The "best" way varies depending on your personal situation. For some people, the "best" way is to go full time, straight through from high school to BSN in 4 years. It costs a bit more money, but you join the workforce more quickly and earn money that you can use to help pay off any student loans, etc. (Assuming you continue to live very cheaply after graduation for a while.) Also, in many areas of the country, the only way you are going to get a good job as a new grad nurse is to have a BSN.
However, other people have children to support, other committments, etc. ... or don't live near a good, public university with a reasonable cost, etc. and don't want to move far from home to attend school. So for them, the 4-year BSN straight-through plan doesn't work well. For them, it works best to go to a Community College for their pre-req's and even for the Associate's Degree. Then they get a job as a nurse and complete their BSN on a part time basis, earning money while they work and often getting some tuition assistance from their employer.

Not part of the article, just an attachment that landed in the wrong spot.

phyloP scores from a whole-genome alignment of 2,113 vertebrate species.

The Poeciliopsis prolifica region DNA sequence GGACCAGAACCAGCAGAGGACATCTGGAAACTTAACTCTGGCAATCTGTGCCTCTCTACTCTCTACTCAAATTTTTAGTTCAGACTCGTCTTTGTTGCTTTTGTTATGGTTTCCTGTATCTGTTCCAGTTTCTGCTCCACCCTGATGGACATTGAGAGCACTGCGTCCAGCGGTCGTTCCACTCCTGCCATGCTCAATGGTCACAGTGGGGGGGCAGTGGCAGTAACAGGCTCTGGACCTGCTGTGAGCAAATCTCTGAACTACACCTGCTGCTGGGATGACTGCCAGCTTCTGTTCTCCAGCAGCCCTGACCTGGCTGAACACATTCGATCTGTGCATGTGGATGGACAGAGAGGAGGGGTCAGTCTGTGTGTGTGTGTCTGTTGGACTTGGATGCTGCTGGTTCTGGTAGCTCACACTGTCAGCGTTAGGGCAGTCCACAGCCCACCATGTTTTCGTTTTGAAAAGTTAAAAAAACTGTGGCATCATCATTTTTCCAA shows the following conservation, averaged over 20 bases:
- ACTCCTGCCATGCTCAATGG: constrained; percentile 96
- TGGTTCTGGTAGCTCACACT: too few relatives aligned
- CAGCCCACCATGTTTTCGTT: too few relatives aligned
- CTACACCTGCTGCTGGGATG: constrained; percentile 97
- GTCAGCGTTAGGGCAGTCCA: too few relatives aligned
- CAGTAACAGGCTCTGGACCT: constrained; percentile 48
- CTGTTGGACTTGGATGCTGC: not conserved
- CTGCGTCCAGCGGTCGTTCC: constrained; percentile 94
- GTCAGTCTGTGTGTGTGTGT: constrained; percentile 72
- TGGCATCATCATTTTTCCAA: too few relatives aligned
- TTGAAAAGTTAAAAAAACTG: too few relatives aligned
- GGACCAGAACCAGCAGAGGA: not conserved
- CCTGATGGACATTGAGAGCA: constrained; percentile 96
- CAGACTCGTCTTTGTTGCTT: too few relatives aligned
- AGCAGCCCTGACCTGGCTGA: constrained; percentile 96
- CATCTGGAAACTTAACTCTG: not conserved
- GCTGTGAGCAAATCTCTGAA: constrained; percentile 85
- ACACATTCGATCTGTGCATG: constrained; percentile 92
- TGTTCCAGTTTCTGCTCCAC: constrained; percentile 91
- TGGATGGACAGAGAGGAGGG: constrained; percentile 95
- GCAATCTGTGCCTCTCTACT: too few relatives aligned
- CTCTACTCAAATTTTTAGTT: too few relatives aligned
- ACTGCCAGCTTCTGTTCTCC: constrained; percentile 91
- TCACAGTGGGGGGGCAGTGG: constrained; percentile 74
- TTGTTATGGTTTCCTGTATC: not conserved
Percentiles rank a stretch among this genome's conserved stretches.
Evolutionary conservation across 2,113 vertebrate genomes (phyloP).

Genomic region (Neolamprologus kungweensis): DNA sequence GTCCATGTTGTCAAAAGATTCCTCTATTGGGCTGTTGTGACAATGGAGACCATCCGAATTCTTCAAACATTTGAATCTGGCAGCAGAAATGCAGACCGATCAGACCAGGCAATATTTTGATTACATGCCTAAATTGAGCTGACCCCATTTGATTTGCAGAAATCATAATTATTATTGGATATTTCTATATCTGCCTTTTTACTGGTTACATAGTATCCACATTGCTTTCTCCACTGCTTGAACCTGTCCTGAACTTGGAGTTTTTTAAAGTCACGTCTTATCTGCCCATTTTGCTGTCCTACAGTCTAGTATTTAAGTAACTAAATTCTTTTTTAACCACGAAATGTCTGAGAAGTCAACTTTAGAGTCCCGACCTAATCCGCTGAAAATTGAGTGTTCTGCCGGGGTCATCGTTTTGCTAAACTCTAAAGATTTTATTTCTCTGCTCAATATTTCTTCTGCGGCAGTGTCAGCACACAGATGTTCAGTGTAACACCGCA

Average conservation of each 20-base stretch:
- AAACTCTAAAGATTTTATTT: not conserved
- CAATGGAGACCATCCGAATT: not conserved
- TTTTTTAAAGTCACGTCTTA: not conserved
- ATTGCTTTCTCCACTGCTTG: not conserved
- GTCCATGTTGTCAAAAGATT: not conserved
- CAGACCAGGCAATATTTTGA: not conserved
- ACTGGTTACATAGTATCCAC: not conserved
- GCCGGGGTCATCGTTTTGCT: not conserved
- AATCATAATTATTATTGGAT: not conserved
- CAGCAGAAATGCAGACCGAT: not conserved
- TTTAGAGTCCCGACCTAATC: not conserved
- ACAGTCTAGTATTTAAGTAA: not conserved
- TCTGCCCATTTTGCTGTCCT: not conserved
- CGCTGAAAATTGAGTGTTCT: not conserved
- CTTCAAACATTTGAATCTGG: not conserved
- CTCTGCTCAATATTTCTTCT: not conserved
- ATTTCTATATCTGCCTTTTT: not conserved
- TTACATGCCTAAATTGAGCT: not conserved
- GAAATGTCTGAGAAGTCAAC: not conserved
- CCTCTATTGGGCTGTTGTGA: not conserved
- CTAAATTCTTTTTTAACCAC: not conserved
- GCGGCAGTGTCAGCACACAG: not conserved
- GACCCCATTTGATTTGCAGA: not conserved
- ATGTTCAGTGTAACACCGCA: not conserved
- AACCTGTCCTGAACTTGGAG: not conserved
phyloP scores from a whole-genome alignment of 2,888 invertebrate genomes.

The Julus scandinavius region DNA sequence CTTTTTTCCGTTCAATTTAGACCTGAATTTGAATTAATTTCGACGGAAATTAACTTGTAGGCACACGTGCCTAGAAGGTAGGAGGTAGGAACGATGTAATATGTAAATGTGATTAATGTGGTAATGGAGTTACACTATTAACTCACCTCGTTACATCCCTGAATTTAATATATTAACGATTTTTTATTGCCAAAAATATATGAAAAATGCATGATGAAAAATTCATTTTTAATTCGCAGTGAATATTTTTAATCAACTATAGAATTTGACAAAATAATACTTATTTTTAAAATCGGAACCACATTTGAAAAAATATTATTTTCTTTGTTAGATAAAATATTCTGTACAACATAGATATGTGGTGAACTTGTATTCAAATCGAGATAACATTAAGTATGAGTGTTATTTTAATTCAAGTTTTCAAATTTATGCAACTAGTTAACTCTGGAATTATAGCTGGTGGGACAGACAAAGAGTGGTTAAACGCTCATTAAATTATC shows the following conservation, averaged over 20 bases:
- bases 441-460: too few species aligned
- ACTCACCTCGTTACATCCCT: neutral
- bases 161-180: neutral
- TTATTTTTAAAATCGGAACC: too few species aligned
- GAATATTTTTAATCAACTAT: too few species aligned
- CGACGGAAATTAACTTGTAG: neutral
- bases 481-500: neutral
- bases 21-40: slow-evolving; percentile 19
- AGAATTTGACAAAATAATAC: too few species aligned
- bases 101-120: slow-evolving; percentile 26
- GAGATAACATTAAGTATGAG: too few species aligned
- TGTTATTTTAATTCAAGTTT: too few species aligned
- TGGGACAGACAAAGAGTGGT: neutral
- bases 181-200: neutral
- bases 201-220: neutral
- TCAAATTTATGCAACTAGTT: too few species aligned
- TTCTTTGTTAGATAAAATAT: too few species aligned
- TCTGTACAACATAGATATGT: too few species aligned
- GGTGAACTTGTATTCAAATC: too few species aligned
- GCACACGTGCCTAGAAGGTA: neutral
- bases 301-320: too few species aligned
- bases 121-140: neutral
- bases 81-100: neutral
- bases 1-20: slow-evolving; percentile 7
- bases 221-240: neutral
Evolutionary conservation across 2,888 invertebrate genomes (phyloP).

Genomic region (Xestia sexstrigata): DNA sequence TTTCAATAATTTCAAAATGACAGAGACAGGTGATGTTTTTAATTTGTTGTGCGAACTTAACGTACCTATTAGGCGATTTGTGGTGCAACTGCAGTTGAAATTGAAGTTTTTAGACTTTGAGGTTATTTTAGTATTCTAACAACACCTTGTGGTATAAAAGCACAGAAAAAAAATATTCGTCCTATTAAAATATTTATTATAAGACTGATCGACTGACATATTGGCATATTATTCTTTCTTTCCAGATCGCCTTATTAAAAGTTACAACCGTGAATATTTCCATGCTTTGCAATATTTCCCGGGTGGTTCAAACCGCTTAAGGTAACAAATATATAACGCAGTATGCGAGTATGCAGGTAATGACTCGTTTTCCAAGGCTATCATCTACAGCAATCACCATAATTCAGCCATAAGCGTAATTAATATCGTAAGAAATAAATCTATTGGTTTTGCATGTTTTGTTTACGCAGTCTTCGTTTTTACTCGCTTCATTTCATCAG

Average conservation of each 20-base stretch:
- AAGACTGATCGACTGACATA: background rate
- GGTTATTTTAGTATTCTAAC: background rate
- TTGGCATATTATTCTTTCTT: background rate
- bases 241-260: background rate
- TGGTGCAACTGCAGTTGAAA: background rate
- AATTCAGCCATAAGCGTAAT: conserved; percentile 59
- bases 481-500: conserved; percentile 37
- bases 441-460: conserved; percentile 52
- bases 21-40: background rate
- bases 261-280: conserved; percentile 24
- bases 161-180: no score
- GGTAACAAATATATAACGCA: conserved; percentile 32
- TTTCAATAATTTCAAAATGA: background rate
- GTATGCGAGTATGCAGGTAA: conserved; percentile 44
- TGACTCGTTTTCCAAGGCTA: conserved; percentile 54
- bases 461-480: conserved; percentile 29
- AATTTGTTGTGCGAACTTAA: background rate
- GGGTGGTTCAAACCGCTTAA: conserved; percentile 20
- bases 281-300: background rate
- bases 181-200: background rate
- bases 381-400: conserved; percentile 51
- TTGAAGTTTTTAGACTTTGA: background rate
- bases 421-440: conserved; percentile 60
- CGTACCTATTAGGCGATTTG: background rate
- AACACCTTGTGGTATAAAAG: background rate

Both routes are OK -- if you live in an area where new grad ADN's can find jobs. But one route might be better for you because of your personal circumstances. You'll need to assess your local job market and the schools available to you in order to make that decision -- combined with information about your personal life and preferences.
I went to college as a full time student when I was 18 and graduated with a BSN at 22 and don't regret it. (That was a long time ago.) I have had friends who chose the other route and they are happy with their decision, too. It comes down to personal circumstances and personal preferences.